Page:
Maurizio Cattelan came out of his self-imposed, five-year retirement from the art world just in time. His work has always been prescient, sometimes uncannily so. His life-like wax portrait of Pope Paul II in full papal regalia lying inert under a felled meteorite—La Nona Ora (The Ninth Hour) (1999)—presaged the sexual abuse scandals of the Catholic Church. AC Forniture Sud (Southern Suppliers FC [Football Club]), a performative piece from 1991 in which the artist organized an Italian soccer team exclusively comprising North African immigrants, coincided with the establishment of a xenophobic political party in Italy. What Cattelan couldn’t have predicted was the unprecedented number refugees that would land on Italian shores seeking asylum, or the rising tide of hatred and fear now sweeping Europe in response.
Cattelan’s 2007 sculpture, Ave Maria, is also shockingly anticipatory. The work is composed of three white male arms protruding at an angle from a gallery wall, their precise positions and overt repetition unmistakably evoking the intense choreography of the “Heil Hitler” salute (despite the religious inflection of the title). The fact that the appendages are wearing business attire—a sign, perhaps, of the unabated rise of corporate power—frighteningly suggests today’s normalization of neo-Nazi ideology here and abroad.
Enter Cattelan’s “America” (2016), the 18-karat gold, fully functioning toilet that was installed at the Guggenheim for nearly a year in a long-term, sculptural performance of interactive art. Like all of Cattelan’s most complex works, this sculpture is laden with possible meanings. There is the art-historical trajectory, from Duchamp and Manzoni to more contemporary artists like John Miller and Wim Delvoye, that traffics in scatological iconography. The equation between excrement and art has long been mined by neo-Marxist thinkers who question the relationship between labor and value. Expanding upon this economic perspective, there is also the ever-increasing divide in our country between the wealthy and the poor that threatens the very stability of our culture. Cattelan explicitly comments on this fact by creating what he called “one-percent art for the ninety-nine percent.” The gold toilet—a cipher for the excesses of affluence—was available for all to use in the privacy of one of the Guggenheim’s single-stall, gender-neutral bathrooms. More than one hundred thousand people waited patiently in line for the opportunity to commune with art and with nature.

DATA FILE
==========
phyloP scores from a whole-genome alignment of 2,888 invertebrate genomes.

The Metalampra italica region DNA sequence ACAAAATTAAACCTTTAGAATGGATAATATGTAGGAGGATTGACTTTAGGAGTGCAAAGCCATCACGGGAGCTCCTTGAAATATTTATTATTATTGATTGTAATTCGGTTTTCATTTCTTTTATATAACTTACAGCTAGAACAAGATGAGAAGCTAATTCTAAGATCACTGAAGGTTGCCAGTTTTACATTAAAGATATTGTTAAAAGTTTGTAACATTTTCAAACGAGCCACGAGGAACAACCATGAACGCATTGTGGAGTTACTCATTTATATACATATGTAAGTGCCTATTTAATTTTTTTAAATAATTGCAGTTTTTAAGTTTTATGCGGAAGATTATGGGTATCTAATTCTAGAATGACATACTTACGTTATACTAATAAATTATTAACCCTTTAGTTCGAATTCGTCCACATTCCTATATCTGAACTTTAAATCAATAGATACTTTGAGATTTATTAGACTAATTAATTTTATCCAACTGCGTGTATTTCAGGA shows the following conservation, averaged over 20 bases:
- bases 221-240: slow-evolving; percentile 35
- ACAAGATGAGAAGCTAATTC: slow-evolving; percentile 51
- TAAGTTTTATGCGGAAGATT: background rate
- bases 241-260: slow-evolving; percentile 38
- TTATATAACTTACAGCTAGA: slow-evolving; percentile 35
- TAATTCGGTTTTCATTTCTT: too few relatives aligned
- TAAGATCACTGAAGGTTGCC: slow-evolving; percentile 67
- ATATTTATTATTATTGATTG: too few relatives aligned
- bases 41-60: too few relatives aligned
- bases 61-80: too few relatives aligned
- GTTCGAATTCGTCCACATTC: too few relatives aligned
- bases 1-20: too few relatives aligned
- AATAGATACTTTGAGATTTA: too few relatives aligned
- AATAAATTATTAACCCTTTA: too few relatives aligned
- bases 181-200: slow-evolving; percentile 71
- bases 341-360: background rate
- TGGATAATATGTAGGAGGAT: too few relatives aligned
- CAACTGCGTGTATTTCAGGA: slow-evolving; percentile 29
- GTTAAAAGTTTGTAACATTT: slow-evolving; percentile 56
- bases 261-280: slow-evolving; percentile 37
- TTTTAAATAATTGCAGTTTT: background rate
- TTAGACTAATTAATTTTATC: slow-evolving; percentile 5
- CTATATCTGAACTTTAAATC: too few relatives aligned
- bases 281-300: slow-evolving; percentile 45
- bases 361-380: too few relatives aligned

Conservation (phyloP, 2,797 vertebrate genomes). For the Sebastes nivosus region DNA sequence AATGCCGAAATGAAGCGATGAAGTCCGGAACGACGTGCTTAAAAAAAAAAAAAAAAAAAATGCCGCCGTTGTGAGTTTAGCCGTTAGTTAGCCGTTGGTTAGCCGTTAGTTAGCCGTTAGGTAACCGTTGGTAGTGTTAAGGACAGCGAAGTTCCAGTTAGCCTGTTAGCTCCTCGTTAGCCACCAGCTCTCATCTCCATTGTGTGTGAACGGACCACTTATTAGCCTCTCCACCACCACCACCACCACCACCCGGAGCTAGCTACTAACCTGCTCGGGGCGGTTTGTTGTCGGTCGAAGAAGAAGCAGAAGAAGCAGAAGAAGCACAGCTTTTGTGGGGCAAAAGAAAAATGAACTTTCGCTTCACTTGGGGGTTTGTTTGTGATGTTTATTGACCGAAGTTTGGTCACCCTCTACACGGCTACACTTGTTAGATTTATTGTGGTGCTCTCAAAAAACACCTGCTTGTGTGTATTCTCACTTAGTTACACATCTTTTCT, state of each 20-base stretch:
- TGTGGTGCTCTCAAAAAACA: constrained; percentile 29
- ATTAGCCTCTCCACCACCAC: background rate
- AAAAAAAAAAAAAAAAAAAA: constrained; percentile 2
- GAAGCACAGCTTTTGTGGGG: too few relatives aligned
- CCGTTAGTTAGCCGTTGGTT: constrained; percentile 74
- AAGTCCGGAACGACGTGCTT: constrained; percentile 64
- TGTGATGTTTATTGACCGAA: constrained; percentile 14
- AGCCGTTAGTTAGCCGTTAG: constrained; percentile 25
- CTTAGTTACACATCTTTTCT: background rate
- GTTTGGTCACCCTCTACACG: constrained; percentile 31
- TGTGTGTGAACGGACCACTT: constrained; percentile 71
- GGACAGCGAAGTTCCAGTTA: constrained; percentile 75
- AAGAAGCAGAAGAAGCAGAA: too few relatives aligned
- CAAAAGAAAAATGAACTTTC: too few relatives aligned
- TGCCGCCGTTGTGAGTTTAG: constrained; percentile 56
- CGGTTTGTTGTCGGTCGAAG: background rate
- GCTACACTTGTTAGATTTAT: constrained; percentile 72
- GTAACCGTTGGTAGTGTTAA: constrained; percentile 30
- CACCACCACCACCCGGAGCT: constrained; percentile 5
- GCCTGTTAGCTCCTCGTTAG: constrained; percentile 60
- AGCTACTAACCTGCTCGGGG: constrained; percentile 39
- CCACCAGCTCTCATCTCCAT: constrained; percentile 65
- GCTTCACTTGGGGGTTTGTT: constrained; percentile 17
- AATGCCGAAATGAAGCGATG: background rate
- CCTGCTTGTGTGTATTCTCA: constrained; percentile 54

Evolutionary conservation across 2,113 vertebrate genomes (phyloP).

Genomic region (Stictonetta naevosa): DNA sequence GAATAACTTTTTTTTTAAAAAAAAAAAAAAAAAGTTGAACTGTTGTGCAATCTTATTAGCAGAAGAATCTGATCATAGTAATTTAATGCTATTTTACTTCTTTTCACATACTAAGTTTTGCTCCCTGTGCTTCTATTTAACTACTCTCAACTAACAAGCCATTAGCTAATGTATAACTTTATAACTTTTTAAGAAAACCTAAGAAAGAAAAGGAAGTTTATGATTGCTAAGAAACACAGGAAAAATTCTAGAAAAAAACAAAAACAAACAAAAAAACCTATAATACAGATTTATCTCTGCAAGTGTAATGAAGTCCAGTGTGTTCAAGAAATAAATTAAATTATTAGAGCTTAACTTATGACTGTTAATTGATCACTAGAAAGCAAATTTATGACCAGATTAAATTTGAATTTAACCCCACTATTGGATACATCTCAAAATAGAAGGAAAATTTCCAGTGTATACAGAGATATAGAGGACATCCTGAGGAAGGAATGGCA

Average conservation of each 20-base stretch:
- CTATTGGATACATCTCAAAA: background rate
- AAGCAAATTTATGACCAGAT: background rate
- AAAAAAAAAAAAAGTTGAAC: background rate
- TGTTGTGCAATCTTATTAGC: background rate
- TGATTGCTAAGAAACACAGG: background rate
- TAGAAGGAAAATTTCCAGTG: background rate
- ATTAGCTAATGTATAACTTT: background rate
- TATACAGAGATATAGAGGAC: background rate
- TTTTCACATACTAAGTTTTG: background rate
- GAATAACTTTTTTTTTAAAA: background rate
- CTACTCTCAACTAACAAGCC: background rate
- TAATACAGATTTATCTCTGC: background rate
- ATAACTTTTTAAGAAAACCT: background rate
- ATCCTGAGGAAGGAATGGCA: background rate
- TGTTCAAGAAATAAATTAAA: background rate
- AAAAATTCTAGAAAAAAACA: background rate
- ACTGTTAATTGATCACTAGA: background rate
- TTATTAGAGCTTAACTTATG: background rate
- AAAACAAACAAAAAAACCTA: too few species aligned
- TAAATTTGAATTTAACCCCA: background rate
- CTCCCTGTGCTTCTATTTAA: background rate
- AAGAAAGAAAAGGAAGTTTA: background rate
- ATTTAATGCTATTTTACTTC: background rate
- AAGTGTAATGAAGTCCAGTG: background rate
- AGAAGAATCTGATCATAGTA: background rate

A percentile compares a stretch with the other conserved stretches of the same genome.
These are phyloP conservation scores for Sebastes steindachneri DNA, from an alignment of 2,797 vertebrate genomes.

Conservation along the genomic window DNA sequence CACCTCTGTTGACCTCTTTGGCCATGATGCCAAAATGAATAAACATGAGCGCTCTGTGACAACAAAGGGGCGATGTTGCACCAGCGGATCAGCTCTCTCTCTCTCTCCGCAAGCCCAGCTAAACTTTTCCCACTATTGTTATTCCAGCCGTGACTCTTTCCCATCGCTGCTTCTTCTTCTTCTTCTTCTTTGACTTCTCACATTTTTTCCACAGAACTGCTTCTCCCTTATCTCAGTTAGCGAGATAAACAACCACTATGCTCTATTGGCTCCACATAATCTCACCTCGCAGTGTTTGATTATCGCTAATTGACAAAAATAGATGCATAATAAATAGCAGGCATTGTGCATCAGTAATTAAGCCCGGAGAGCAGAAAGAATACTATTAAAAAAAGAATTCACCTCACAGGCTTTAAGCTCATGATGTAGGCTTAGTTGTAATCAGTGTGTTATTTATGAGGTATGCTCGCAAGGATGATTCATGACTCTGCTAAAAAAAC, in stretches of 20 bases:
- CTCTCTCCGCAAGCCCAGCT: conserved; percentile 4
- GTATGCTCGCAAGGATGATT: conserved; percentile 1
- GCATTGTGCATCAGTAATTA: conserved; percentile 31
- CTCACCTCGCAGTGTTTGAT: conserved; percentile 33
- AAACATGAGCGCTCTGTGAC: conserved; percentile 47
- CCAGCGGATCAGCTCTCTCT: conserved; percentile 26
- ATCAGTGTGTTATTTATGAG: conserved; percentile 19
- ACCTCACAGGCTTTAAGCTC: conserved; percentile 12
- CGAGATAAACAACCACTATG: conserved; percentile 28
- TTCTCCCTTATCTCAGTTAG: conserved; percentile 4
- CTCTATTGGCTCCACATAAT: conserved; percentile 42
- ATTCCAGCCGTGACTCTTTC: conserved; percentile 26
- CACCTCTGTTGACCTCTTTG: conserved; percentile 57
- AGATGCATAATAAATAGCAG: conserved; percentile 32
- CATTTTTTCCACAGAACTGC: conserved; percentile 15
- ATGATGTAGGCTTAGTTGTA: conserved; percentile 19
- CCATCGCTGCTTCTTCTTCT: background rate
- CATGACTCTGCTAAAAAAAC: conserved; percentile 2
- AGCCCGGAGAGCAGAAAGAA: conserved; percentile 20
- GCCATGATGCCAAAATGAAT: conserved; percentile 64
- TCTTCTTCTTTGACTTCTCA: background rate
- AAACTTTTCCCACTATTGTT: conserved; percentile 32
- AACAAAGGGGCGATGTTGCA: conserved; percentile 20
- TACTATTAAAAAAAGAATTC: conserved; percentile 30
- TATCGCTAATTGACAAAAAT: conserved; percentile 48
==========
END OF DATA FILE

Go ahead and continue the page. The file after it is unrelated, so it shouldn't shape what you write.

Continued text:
Yet it was the Trump reference that resonated so loudly during the sculpture’s time at the Guggenheim. When the artist proposed the sculpture in mid-2015, Donald Trump had just announced his bid for the presidency. It was inconceivable at the time that this business mogul, he of the eponymous gilded tower, could actually win the White House. When the sculpture came off view on September 15, Trump had been in office for 238 days, a term marked by scandal and defined by the deliberate rollback of countless civil liberties, in addition to climate-change denial that puts our planet in peril.
That Trump is synonymous with golden toilets was proven not at the Guggenheim but in a recent satirical pop-up “exhibition” in midtown Manhattan staged by Trevor Noah of the Daily Show that he called the “Donald J. Trump Presidential Twitter Library.” In addition to framed tweet storms, visitors were treated to a “tour” of the Oval Office, where they could don a Trump wig and pose with an, albeit fake, golden toilet.
Cattelan’s “America,” like all his greatest work, is at once humorous and searing in its critique of our current realities. Though crafted from millions of dollars’ worth of gold, the sculpture is actually a great leveler. As Cattelan has said, “Whatever you eat, a two-hundred-dollar lunch or a two-dollar hot dog, the results are the same, toilet-wise.” Art-wise, the work reached a certain pinnacle of acceptability—or notoriety—when it was featured on the cover of the New York Post (September 15, 2016) with the headline, “We’re #1 (and #2!),” and an article titled, “The Guggenheim Wants You to Crap All Over ‘America.’ ” However, Cattelan’s anticipation of Trump’s America will, perhaps, be the lasting imprint of the sculpture’s time at the Guggenheim.